Motivation is an intriguing thing. For some it’s primarily intrinsic and for others it can be any number of extrinsic rewards neither is right or wrong everyone has their “drivers” and certainly they evolve as you grow and are influenced over time. For me I’ve always felt the tug on my heart to do the right thing, or at least what felt like the right thing at the time. That meant finding a mission I can believe in and care about and putting myself “all In”. Whether that meant serving in the AF or later supporting .mil, .gov and .com it’s always nearly the same.
When I serve on the vendor side I always attributed my contribution to helping people protect (or at least have better awareness so they can protect themselves). I’ve been able to easily identify my larger motivators. That’s not so say they are enough. This field can be frustrating as hell and can effectively deepen into depression when you see the same mistakes being make decade after decade. It weighs on you – and you have questions like what impact am I really having? Left alone those thoughts eat at your core and weaken you and therefore weaken everyone around you.
I’ve never been any more intelligent or gifted than anyone else around me, but if I’m “all in” no one will ever out work me, and I pride myself on that. There’s a downside to that though, what happens if I’m not “all in”? I’m still very good at whatever I’m doing but if I’m weakened by depression perhaps I’m nearly as effective as I could be, or perhaps I don’t recognize the value that I’m adding. All in all it can turn into a vicious downward spiral.
What does this have to do with attending Blackhat, DefCon, B-Sides, Source, RSAC, Schmoo, etc? In a word - Everything.
One of the things about being driven by mission is that you quickly learn you can’t do it alone, ever. You need a team to cover you and to push you or drag you forward at times. Coming to these events is a mental contact high if you engage at the right level. The technical briefings are good and I get value from them, but for me not the type of “engagement” I’m talking about.
For me it’s seeing execs of security companies or industry luminaries interact at a human level with everyone who walks up to them. The smallest acknowledgement of an idea or counterpoint not previously consider delivered by a respected person can cause an interesting butterfly effect. It may spark that person to go back and redouble their efforts, change course direction or sometimes to just bring things into focus more clearly and that small nudge can change the balance of a entire program. And it works both ways. We all gain from conversations. Just the simple act of human empathy that we’re all fighting the same battle and knowing that we all care about the outcome more than the short term rewards is reinvigorating.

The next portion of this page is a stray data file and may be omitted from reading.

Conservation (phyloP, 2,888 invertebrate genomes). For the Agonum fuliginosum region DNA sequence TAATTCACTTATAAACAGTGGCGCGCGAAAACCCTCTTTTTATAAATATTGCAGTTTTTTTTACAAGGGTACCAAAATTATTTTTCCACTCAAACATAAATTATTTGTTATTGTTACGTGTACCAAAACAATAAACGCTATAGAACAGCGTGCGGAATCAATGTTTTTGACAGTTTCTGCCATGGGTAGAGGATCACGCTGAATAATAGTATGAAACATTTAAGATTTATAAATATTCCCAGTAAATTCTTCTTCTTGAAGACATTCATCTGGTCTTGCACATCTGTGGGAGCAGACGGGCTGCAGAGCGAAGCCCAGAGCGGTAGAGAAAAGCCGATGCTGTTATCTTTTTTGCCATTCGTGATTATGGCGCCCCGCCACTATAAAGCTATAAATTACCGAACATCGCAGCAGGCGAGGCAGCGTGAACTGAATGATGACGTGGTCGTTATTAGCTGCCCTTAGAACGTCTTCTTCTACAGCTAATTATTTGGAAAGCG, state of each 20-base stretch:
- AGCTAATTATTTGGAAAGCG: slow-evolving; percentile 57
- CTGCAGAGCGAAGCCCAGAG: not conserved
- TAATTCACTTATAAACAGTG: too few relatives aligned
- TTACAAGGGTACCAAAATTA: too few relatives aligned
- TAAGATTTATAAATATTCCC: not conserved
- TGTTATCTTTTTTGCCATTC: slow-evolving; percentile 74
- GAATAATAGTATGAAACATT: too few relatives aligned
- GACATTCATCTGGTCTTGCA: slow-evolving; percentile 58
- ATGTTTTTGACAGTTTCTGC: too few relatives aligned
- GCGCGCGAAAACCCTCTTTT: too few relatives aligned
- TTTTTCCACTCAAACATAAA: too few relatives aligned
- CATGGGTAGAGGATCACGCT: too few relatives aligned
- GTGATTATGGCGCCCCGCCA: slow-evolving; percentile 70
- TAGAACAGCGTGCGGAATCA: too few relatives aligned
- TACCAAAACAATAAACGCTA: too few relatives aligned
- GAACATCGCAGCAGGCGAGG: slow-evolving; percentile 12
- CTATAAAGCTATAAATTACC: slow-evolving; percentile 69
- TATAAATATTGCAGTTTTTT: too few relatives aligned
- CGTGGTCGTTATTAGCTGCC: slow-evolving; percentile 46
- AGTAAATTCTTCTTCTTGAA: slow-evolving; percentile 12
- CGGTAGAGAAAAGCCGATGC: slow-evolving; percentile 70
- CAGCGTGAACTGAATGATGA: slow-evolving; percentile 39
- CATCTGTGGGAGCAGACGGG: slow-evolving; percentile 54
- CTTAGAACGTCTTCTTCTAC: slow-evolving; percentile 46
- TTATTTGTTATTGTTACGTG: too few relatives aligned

For me the InfoSec world is very much like being back in the Military. We’re all fighting towards the same goals albeit probably unorganized and inefficient but we’re putting our best efforts forward to try make a difference. My mission when I served was the “war on drugs” you want talk about futile efforts?!?! I look at those days not with contempt or frustration but with reverence for the team of professionals I went to battle with. I think about the leadership, motivation and trust our leaders gave us to find ways to win in the smaller areas we could win.
In many ways this industry is very similar in that regard we just don’t always acknowledge the wins we do have – dedicated and supremely talented professionals willing to engage and push us towards better things. We tend to get caught up in the ideals of perfection or in the losses that we sustain and forget to relish the small wins that surround us everyday and use the opportunities that our adversaries provide us as a catalyst for learning and advancing our mission. We need to learn to not give our adversaries any more “mental” power over us by giving up or letting these battles deflate us. There is a much larger war being waged and I confident we’ll continue to innovate and power through until we equilize the playing field.
I’ve lost sight on that (several times over the years) – maybe some others will resonate with my struggle, maybe not. In any case, I appreciate all of you, your efforts, your skills and of course the sense of humor you maintain along the way. This fight will never end and I’m ok with that – at least I am when I step back and realize how many people are alongside me pushing forward.